eVGA GeForce 7600 GS 512MB Video Card

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Introduction

EVGA 7600 GS

Anyone that has contemplated purchasing an NVIDIA video card in the last 5 years has likely considered an EVGA card. While they have not always been the top dog, in recent years their service, warranty, and perks have propelled them to the top rung as far as enthusiasts are concerned. Lately we have been seeing a lot of high quality motherboards from EVGA but have not had the opportunity to review many of their video cards, so we are excited to see what they have to offer.

Today we take a look at a popular GPU with above average memory size, the EVGA 7600 GS 512MB. It is hard to believe it has been over a year now that we covered the launch of the GeForce 7600 GS, but we know that the 7600 GS is a capable performer and can be found for under $100! What’s more is that the card can run Vista Aero with no problems and makes it a perfect card for those needing an upgrade over their existing integrated graphics. Integrated graphics eat into your system memory, taking away space that could be used for applications and they do a poor job of accelerating the Vista experience. It also makes a pretty darned good gaming card too.

EVGA 7600 GS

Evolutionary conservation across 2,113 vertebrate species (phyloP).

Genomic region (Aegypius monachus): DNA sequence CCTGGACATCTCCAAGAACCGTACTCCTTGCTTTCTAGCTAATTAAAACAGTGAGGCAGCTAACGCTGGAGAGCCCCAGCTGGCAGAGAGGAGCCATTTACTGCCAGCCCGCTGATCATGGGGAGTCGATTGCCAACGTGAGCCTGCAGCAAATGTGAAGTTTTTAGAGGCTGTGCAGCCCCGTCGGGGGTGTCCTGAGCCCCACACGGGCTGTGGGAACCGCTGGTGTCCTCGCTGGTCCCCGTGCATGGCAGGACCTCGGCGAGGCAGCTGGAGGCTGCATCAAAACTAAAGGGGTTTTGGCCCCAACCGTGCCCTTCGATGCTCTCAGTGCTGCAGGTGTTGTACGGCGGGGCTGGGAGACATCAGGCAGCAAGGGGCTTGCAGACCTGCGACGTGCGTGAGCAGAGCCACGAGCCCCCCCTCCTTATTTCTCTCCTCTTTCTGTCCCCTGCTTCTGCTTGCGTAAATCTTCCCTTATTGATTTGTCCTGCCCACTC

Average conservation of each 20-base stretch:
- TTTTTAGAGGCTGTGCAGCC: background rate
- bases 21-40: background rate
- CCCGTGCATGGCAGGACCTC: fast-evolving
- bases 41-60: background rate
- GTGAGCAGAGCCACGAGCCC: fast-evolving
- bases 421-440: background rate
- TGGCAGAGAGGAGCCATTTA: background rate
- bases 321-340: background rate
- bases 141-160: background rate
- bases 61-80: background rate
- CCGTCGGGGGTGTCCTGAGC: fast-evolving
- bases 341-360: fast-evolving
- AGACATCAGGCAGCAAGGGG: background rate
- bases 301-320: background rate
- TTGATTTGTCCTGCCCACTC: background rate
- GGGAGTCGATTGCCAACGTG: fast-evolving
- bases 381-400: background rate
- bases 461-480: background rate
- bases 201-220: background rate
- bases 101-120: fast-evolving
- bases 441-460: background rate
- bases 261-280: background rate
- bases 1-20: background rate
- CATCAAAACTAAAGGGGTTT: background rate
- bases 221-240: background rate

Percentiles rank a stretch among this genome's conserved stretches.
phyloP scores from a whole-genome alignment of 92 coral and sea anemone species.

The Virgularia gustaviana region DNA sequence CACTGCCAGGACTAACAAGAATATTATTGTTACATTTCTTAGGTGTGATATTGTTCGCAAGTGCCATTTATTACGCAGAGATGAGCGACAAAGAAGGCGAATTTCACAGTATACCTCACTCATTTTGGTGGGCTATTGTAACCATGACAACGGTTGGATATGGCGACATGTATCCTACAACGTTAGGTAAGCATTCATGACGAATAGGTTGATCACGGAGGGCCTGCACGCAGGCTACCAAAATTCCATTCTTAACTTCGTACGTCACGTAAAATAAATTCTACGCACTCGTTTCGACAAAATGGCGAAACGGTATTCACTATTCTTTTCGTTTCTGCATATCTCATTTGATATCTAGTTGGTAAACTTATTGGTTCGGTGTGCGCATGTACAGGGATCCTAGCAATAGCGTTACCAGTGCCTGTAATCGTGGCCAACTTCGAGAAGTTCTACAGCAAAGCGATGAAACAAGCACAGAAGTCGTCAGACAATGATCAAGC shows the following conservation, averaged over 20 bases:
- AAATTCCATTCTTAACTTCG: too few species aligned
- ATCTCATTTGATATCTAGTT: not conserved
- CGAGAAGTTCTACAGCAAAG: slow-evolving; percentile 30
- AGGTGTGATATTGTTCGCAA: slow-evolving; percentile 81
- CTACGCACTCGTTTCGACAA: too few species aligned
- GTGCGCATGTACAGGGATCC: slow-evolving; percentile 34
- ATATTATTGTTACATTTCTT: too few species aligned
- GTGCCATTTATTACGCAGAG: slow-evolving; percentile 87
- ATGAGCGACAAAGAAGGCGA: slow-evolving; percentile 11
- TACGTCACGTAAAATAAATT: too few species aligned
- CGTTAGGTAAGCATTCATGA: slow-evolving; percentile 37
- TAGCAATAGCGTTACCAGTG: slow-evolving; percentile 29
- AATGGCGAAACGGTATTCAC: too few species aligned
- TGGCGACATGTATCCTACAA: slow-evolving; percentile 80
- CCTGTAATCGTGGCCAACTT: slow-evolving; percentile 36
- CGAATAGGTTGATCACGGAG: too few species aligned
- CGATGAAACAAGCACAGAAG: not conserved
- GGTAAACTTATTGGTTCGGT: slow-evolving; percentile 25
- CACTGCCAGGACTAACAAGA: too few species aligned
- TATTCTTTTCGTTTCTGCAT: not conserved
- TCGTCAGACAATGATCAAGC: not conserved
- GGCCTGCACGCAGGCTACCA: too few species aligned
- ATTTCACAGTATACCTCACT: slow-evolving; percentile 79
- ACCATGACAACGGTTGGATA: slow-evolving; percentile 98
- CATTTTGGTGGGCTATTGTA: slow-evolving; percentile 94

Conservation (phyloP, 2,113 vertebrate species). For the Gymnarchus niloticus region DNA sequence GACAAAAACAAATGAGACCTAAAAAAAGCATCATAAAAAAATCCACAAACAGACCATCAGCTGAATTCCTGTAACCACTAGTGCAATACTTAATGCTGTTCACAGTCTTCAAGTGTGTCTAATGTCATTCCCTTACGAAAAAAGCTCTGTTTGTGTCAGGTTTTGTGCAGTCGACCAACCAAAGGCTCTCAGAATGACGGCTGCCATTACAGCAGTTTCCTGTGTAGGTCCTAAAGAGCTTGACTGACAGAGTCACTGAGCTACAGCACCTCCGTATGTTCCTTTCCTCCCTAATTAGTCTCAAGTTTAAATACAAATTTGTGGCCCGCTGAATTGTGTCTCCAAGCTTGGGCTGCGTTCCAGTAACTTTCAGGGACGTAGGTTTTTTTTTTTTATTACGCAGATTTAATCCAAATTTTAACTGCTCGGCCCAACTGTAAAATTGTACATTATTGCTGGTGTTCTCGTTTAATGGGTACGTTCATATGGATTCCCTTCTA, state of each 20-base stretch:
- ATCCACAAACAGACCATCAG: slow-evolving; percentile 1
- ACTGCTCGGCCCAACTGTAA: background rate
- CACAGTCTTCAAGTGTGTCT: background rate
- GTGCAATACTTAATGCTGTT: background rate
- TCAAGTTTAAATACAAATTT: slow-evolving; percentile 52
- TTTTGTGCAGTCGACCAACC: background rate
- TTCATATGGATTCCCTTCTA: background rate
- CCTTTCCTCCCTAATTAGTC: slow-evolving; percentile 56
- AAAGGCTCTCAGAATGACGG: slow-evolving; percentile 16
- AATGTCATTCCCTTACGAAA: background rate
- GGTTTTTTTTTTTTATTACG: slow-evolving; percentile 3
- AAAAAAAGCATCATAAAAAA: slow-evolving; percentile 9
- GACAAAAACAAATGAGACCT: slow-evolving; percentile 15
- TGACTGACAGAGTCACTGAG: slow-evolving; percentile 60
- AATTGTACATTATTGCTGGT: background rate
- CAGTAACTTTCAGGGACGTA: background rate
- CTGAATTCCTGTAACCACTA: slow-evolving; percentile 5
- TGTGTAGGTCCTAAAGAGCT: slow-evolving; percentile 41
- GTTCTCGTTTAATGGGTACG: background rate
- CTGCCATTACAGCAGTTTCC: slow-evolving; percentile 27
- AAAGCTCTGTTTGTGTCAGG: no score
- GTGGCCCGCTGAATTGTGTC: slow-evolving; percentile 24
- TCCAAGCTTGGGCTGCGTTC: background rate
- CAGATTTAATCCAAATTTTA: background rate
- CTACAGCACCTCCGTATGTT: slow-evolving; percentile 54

Looking at our card we see that the PCB is a standard green with a nice looking black heatsink. The EVGA logo is prominently displayed along with the type of card it is, so that no one, not even you, will forget what you have. I do like this for the simple fact that you won’t make a mistake this for a 7600 GT or something else. Lurking under that heatsink is the GPU core, clocked at 400MHz, the reference speed for 7600 GS cards. I noticed that EVGA uses all solid aluminum capacitors on this card, which can help give it a longer life over standard electrolytic capacitors. The 512MB of memory comes clocked at 400MHz also.

EVGA 7600 GS

On the back of our card we find our serial number, the product type, and model. Make sure that sticker stays on, without it your warranty is toast!

EVGA 7600 GS

Finally, I want to point out that EVGA went the extra mile and coated this conductor to prevent it from “squealing” which seems to be more and more common. Like your girlfriend keeps telling you, it’s the little things that make the difference.

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